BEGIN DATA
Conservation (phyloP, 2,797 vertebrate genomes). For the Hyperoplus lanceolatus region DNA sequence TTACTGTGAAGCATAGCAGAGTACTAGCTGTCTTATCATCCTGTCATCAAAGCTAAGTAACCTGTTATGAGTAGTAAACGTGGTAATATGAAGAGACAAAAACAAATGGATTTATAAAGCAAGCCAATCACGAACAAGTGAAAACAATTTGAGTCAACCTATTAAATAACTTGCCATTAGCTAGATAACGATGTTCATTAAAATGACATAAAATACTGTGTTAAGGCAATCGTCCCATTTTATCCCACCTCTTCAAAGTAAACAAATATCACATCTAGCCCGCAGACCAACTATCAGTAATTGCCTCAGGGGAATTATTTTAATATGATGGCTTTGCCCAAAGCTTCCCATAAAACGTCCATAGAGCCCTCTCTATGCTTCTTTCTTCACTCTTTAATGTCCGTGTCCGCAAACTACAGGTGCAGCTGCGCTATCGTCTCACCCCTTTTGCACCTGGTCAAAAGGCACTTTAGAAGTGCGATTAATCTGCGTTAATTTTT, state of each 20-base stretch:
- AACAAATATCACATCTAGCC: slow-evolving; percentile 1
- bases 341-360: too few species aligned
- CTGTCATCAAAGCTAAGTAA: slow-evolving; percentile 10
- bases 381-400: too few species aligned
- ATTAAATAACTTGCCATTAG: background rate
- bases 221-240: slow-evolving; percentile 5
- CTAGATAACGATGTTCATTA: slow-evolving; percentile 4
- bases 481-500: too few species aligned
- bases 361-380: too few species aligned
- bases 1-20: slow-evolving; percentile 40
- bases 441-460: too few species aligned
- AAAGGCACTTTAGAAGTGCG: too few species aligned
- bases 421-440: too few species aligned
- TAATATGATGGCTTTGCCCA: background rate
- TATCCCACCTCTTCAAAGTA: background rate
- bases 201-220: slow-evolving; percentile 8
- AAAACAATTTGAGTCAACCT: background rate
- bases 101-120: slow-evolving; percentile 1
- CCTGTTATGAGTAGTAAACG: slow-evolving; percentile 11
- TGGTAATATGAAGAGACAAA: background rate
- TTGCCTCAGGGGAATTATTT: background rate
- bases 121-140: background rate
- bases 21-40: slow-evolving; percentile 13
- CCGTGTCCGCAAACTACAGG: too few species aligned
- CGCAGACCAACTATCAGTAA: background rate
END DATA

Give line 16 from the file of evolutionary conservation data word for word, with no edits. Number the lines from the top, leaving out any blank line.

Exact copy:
- TATCCCACCTCTTCAAAGTA: background rate